To define cold calling, you must first understand what it is. A cold call is an unsolicited call made by a salesperson. It's a term that gets thrown around quite a bit in sales.
But very few of us ever stop to ask ourselves, “What is the true purpose?” Any seller who has made high volumes of cold calls can attest: when you are making dozens of dials a day and getting voicemail after voicemail, that higher meaning can get lost.
Reaching out to new prospects often feels like finding a needle in a haystack. At Funnel Clarity, we believe sales people should be proud of their profession, and even prouder of the assistance and value they can provide through cold calling. It does not deserve the negative reputation it has been stuck with! We’ve spent years researching the sales profession, developing our training curriculum and teaching it to clients. What we can tell you is that cold calling is not about “smiling and dialing.” The purpose is not to make hundreds of calls in a day and apologetically pitch someone if they have the misfortune of answering the phone. So to answer the question what is cold calling, here’s what a cold call should really be about:
A cold call is to a person who is not expecting your call. This means cold prospects, respondents to a marketing campaign, and clients that you re-engage out of the blue. Since you prepared for the call and the prospect didn’t, it can very easily turn into a monologue. However, you haven’t given them any reason to trust you yet. Even with a previous client, it’s not likely you can call them at any time with probing questions. Opening up the call with any messaging that does not align with your prospect’s immediate situation is a mistake. If you conduct good research and have relevant opening statements, you will keep the focus on the prospect while simultaneously differentiate yourself. Doing this successfully will earn you the right to ask questions.
Once you are able to open up real dialogue with a prospect, be sure to stay aligned with the concepts you highlighted during call preparation. Don’t fall into the trap of asking prospects about their needs. Most prospects on the receiving end of a cold call don’t have specific needs to tell you about because they aren’t actively looking for a service like yours.
More likely, they are experiencing a shift that is making their company’s current situation less appealing. What new trends are they seeing in the industry? Are there any changes, internally or in their market, that are impacting their ability to perform? You are cold calling them because you want to be the first sales person or company to be in contact when they do decide it’s time to address problems. Getting to the source of those problems, as opposed to asking for their needs, will greatly differentiate your approach.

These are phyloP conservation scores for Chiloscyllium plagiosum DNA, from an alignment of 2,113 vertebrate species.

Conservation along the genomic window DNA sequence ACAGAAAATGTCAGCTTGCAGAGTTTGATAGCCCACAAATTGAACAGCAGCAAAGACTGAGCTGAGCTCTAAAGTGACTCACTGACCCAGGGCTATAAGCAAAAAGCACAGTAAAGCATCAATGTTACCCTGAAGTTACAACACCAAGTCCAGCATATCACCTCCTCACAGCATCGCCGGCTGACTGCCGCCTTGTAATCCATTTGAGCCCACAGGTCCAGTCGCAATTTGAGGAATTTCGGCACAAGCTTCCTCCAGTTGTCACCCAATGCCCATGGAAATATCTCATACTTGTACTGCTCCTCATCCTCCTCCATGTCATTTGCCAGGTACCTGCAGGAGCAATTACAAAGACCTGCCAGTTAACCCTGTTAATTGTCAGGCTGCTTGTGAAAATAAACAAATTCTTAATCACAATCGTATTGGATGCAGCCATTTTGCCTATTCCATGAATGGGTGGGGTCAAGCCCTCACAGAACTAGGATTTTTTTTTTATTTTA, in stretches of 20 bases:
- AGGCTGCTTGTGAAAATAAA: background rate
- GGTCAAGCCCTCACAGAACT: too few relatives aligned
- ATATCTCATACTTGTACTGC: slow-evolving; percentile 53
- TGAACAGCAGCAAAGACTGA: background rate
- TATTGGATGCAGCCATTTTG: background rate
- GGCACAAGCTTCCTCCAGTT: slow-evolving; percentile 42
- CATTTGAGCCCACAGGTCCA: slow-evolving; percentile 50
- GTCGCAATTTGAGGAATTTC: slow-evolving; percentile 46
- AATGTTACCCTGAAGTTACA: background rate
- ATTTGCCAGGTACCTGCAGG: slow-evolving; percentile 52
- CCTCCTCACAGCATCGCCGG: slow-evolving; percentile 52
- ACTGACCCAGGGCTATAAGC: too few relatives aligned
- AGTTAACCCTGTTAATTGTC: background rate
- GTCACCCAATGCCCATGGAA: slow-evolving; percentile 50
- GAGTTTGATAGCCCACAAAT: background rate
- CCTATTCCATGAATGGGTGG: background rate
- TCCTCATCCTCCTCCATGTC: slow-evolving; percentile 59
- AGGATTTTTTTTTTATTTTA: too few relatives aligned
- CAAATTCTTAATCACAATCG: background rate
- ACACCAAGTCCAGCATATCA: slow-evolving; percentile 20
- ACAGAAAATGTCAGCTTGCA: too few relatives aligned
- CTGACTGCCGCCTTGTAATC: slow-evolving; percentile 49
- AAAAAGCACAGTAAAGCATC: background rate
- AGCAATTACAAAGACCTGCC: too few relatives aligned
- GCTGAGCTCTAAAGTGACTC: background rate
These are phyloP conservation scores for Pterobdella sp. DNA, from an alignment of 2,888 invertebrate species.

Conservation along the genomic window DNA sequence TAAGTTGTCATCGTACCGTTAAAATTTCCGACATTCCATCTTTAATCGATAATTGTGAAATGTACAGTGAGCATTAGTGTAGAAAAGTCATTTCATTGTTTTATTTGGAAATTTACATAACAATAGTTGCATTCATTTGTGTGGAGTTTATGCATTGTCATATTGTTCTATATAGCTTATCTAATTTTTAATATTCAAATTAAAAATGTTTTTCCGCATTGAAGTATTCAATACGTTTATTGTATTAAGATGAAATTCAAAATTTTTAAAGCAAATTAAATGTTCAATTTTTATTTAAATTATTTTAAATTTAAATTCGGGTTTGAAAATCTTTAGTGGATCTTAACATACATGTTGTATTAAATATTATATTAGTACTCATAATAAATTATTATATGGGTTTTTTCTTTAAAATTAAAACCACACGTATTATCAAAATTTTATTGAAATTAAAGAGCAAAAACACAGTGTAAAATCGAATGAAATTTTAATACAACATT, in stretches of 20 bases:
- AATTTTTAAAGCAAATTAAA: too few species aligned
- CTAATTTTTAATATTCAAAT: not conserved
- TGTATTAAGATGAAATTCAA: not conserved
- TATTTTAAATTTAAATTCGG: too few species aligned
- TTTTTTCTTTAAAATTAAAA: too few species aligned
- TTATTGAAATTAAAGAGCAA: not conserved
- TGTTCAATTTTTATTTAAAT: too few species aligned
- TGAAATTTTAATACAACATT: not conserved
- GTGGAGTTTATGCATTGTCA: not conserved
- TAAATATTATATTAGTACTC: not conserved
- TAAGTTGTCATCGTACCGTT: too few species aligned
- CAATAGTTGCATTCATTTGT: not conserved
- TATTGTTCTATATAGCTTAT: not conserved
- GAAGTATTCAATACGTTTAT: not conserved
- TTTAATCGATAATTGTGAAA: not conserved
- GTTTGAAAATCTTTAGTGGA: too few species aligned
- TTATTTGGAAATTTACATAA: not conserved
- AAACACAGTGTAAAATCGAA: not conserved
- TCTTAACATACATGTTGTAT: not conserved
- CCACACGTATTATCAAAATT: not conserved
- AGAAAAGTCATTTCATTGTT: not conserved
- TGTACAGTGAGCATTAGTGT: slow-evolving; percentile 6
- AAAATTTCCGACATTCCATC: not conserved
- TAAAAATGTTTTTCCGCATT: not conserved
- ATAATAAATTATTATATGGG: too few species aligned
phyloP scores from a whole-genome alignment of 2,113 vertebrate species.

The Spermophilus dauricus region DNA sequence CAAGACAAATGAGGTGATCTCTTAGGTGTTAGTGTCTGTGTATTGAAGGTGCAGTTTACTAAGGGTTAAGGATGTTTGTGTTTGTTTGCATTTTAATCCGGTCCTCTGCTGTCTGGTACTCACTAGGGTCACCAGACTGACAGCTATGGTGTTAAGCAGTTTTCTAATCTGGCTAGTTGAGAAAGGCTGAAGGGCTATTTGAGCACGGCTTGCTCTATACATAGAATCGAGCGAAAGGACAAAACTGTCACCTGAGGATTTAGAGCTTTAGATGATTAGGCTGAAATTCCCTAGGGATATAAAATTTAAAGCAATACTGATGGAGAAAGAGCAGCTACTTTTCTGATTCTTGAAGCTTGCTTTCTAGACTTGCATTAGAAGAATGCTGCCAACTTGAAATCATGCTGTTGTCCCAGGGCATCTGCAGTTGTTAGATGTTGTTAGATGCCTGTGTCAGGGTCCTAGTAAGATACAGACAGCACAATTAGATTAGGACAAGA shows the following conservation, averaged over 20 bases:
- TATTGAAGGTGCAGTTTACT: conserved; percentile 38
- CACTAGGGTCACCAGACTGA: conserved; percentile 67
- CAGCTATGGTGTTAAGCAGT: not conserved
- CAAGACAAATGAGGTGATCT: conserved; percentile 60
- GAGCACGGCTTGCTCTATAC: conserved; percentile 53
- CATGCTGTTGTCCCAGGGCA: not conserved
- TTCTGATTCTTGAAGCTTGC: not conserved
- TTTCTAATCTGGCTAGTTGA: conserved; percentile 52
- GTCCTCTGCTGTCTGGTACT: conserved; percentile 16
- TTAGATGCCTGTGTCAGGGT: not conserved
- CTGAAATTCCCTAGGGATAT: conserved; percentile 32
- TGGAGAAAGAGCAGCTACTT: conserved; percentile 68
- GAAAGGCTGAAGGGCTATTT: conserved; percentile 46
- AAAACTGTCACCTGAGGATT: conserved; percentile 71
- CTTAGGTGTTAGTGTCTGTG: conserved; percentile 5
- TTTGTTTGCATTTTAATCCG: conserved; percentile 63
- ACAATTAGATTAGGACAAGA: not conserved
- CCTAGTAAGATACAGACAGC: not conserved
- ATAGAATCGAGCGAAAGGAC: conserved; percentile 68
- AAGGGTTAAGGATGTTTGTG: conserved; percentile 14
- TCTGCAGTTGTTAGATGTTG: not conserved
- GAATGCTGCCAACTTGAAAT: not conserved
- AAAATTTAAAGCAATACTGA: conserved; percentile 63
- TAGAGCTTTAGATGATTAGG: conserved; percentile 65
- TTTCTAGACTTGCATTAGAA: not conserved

Most people agree that a cold call is successful when you get the appointment. But, not all cold outreach should be seen equally. A helpful advisor wouldn’t push a prospect into a meeting if that prospect was completely satisfied in his status quo and not ready to make a change, so sellers shouldn’t either. Such a meeting would be a waste of time for everyone involved!
Alternatively, we encounter a lot of prospects who are undergoing changes and feeling some discomfort with their status quo, but haven’t started evaluating options. In this case, it’s the sales person’s job to provide a recommendation that’s in the best interest of the prospect. It could be to schedule a meeting, call back later, enroll them in a marketing campaign or another creative offer to advance the prospect from business as usual into an active assessment of their needs. No matter what recommendation you make, it should highlight potential value for the prospect.
Re-defining the term ‘cold calling’ for the sales industry might sound ambitious, but if you look closely at current trends, it's logical. Most sellers know that buyers are more informed than ever and continue to rely on salespeople less and less. In this modern landscape, prospectors need to adapt. Cold calls can no longer be about scripts and services. An awareness of that specific prospect’s status quo, and the ability to offer knowledgeable insight are the only thing that will suffice for cold outreach.
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The Comprehensive Guide to Cold Calling